Furthermore, no one needs to worry about making me comfortable. I’m very comfortable with being trans. More comfortable than I’ve ever been. It seems to me that others feel uncomfortable about it and forget that boundaries exist. If you’re one of those people, consider this the memo you always wanted. I’m trans. So what?
Do you need someone to teach you all about gender identity and trans-ness? Oops, sorry: I am not that person. There are many other wonderful, patient, articulate writers and speakers on the topic. I am not one of them.
I am not a spokesperson for any group. I’m a spokesperson for me. A little thing like pronouns — such short words, and yet so ubiquitous — have much greater impact than I ever realized before I publicly corrected mine.
I committed to non-binary pronouns because it felt right. I had no better supporting logic. I didn’t even know I was trans. I just knew what felt right and I did it.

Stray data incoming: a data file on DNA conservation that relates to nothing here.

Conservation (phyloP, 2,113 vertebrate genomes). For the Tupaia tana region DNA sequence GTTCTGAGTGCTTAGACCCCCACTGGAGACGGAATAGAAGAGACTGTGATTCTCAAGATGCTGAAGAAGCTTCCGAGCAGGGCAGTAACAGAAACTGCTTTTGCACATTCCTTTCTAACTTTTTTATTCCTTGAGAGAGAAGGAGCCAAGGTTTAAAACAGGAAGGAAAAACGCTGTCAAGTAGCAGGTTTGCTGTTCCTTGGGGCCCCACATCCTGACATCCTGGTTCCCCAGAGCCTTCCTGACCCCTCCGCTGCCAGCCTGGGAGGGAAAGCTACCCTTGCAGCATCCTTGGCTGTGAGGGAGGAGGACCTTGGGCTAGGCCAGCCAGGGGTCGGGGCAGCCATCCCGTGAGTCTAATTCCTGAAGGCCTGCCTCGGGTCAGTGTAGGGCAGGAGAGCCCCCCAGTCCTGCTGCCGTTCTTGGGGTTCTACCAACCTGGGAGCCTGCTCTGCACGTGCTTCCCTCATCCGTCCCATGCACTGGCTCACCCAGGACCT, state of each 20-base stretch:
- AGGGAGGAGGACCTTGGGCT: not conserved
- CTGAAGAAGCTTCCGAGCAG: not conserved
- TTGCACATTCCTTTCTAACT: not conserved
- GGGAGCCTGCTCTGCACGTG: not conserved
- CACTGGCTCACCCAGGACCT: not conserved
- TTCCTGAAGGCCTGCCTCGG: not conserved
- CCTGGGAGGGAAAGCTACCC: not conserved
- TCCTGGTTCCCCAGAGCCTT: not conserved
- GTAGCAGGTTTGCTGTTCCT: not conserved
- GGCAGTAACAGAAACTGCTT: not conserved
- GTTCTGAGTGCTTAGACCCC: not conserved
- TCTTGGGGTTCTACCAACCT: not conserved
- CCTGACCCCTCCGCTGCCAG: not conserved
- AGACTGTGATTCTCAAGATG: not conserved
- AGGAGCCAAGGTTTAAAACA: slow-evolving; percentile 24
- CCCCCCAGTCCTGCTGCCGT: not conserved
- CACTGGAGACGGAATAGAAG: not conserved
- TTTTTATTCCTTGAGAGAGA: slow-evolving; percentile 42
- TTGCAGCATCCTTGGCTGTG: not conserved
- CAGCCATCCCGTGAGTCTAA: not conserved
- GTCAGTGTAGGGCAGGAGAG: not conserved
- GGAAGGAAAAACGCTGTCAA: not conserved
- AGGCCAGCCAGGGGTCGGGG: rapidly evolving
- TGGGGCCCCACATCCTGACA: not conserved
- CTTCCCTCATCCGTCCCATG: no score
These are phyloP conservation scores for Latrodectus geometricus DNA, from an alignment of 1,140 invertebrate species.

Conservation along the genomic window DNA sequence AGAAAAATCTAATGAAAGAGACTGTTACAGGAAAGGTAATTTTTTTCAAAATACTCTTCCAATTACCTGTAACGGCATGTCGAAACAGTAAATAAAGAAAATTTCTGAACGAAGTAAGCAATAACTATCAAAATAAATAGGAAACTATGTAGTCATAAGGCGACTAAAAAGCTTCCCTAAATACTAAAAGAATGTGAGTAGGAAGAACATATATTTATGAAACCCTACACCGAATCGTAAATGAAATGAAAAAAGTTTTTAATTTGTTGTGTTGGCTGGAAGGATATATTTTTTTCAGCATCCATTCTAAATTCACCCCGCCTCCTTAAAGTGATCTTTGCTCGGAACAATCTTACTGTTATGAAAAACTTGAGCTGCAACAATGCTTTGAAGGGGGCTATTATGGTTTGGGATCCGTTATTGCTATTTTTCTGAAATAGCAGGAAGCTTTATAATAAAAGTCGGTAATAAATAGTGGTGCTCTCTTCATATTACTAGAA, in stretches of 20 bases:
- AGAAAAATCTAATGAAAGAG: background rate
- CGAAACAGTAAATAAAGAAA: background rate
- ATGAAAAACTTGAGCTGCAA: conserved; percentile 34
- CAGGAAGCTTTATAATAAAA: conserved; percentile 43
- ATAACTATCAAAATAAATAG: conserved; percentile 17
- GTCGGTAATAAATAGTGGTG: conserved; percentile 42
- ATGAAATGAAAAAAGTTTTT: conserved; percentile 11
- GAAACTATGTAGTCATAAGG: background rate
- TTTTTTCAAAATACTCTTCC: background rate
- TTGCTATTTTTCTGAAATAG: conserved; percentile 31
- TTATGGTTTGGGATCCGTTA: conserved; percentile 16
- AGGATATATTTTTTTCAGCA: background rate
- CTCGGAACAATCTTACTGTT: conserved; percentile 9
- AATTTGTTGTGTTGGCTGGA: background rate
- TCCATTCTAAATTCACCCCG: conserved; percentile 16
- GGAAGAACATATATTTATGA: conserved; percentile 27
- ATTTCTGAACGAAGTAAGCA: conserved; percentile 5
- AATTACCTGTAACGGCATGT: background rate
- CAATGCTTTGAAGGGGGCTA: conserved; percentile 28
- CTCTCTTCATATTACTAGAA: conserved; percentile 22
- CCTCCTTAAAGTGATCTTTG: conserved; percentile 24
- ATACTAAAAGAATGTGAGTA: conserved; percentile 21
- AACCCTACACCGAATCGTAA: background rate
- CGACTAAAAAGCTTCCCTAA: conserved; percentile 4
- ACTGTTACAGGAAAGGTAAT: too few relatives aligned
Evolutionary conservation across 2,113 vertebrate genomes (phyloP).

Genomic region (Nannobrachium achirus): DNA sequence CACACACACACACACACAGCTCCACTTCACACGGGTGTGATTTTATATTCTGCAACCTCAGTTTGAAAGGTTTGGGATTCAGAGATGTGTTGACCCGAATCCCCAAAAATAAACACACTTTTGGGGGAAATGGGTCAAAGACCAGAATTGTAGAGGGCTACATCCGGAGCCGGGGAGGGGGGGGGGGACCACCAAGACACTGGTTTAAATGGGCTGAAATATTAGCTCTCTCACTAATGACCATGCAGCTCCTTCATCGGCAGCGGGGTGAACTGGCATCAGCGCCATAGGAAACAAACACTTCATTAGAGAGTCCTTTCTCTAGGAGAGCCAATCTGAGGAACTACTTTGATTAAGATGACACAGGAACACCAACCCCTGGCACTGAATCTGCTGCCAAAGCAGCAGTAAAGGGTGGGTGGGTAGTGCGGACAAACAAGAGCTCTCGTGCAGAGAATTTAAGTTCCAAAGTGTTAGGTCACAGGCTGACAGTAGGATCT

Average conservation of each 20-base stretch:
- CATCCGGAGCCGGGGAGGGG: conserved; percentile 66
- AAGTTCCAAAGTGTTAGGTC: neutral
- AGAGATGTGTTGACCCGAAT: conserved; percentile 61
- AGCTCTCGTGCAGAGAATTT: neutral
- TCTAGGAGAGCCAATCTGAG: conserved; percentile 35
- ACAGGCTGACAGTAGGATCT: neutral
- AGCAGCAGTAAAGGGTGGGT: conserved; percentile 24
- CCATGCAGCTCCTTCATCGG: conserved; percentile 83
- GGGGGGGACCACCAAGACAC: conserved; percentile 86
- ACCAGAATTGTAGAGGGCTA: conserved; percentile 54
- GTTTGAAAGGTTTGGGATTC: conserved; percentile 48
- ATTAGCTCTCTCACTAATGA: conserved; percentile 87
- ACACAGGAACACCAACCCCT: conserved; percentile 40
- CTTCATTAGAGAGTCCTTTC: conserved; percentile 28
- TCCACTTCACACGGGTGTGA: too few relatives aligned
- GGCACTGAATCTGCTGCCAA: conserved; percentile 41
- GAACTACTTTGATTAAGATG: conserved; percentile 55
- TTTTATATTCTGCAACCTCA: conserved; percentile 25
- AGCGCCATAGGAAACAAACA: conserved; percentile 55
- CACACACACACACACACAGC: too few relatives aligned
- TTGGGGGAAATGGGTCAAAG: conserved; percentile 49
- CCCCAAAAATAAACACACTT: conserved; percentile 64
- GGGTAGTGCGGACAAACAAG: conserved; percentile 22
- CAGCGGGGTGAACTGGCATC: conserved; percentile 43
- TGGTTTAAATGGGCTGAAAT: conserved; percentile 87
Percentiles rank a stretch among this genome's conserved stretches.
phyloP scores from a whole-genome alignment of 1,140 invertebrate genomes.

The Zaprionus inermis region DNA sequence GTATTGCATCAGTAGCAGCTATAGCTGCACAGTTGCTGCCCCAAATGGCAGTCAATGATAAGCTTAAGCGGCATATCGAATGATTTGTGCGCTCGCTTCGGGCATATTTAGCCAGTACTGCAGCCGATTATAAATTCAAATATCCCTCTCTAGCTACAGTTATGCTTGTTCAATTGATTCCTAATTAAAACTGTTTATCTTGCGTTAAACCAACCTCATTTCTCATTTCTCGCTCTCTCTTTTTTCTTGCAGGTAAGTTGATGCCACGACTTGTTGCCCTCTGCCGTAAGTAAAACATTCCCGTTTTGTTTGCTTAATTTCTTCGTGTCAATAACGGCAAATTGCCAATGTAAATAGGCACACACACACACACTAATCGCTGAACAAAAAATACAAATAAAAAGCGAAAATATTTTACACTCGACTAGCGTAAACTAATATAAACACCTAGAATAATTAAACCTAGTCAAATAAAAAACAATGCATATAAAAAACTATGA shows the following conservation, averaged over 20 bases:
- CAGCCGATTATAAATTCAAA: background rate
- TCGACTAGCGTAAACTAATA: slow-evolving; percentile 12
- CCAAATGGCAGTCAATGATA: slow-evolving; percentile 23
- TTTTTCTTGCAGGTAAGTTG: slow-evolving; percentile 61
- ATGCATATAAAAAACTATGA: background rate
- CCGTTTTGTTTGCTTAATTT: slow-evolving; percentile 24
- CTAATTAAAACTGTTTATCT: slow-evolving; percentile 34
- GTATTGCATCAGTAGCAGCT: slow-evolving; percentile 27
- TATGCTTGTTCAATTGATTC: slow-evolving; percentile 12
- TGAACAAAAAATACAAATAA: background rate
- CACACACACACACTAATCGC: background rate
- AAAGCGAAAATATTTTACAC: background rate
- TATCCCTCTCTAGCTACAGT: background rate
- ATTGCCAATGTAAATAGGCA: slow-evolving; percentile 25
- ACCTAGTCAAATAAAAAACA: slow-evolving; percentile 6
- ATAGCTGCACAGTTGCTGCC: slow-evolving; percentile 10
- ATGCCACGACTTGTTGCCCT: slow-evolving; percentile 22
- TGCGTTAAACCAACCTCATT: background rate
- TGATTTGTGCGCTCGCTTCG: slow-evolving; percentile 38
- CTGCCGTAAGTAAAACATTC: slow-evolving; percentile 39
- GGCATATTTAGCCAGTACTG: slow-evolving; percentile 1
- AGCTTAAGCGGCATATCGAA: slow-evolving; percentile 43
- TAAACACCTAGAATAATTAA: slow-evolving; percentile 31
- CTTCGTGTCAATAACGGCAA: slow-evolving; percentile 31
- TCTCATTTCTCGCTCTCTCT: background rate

That rightness flows inward and outward. It catalyzes change. Not only change for me, but for others I interact with. I’m thrilled with the number of friends and acquaintances who have recently said I inspired them. I mean WTF, me?!? Okay…
This process of embracing rightness over conditioning seems so clear a year later, but if you’ve been part of my awkward pronoun and gender identity journey, you know how messy this whole thing has been. I hope you also know how much I love you for being true. True to me, to yourself, and to the value of personal truth over dictated cultural codes.
Next time we meet, we’ll talk about writing again. The Wingspan of Severed Hands will have a cover soon. Right now it’s in the hands of the fantastic artist Don Noble, and I’m dying to see what he does with the concept. Until then, you can pre-order the naked, coverless book right now if you’re so inclined. We’ll make sure your final product is clothed in gorgeous art before we send it out. Here’s the link: https://weirdpunkbooks.square.site/product/the-wingspan-of-severed-hands/25?cs=true